LIMA – Former President Alan Garcia, who is under investigation in a major corruption case, has asked Uruguay for political asylum, the Peruvian foreign ministry said Sunday.
Uruguayan Ambassador Carlos Alejandro Barros notified the Peruvian government that Garcia came to the embassy in Lima Saturday night to request asylum, the ministry said in a statement.
Hours earlier, a court granted a request from prosecutors to bar Garcia from leaving the country for 18 months as authorities investigate a charge that he took bribes from Brazilian construction giant Odebrecht in exchange for helping the firm win a lucrative public works contract during his 2006-2011 administration.
Garcia, who has been living in Spain for a number of years, returned to Peru last Thursday for questioning in the case.
Odebrecht reached a settlement in December 2016 with the US Justice Department in which the firm pleaded guilty to paying hundreds of millions of dollars in bribes to government officials around the world.
As part of the settlement, Odebrecht has been cooperating with prosecutors in the affected countries to bring corrupt officials to justice.
Judge Juan Carlos Sanchez Balbuena ruled Saturday that documents handed over by Odebrecht provided “sufficient elements” to support the accusations against Garcia.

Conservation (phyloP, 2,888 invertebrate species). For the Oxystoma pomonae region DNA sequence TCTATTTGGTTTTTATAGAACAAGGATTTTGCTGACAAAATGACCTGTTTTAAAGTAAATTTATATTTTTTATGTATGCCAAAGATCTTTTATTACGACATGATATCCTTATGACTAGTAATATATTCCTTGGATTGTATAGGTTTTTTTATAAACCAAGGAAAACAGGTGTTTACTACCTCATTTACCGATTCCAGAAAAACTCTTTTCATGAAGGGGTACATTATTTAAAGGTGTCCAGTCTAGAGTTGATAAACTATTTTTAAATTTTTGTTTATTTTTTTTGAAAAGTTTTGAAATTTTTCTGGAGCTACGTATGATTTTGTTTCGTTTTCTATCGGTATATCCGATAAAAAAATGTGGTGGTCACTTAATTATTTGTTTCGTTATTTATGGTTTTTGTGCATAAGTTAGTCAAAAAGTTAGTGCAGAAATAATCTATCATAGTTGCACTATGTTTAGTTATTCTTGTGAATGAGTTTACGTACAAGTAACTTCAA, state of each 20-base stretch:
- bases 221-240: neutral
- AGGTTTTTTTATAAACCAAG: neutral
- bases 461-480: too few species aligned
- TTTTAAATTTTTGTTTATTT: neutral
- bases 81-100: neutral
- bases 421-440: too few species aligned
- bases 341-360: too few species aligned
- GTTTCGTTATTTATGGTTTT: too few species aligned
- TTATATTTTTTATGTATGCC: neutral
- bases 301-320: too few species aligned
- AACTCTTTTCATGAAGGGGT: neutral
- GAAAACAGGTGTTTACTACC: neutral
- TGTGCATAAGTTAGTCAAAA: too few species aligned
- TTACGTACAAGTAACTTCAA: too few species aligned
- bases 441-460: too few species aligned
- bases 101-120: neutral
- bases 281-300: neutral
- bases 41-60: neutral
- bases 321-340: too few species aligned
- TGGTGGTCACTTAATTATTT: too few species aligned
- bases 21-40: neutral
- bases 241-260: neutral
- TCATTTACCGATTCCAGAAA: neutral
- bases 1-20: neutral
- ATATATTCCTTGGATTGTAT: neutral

Odebrecht executive Carlos Nostre told Peruvian prosecutors that the company paid up to $24 million to secure the contract to build Lima Metro’s Line 1 during Garcia’s presidency.
Three other former presidents, Alejandro Toledo, Ollanta Humala and Pedro Pablo Kuczynski, have also been caught up in the Odebrecht probe, along with main opposition leader and two-time presidential candidate Keiko Fujimori, daughter of disgraced former head of state Alberto Fujimori.
The current president, Martin Vizcarra, referred to that circumstance Sunday in a comment on Garcia’s bid for asylum in Uruguay.
Garcia’s claims that the actions of prosecutors are politically motivated echo those of all the other senior politicians are implicated in the scandal, Vizcarra noted.
“Political persecution does not exist in Peru, and all Peruvians must submit to justice, without exceptions,” Vizcarra said on Twitter, adding that his administration was committed to “unqualified support for the separation of powers, the constitution and international treaties.”
Prosecutors had reason to fear that Garcia might flee the jurisdiction because he has done so in the past, leaving Peru in 1992 to avoid prosecution for graft during his first term as president, in 1985-1990.
Garcia came home in 2001, after the expiration of the statute of limitations for those charges, and went on to win another term as president.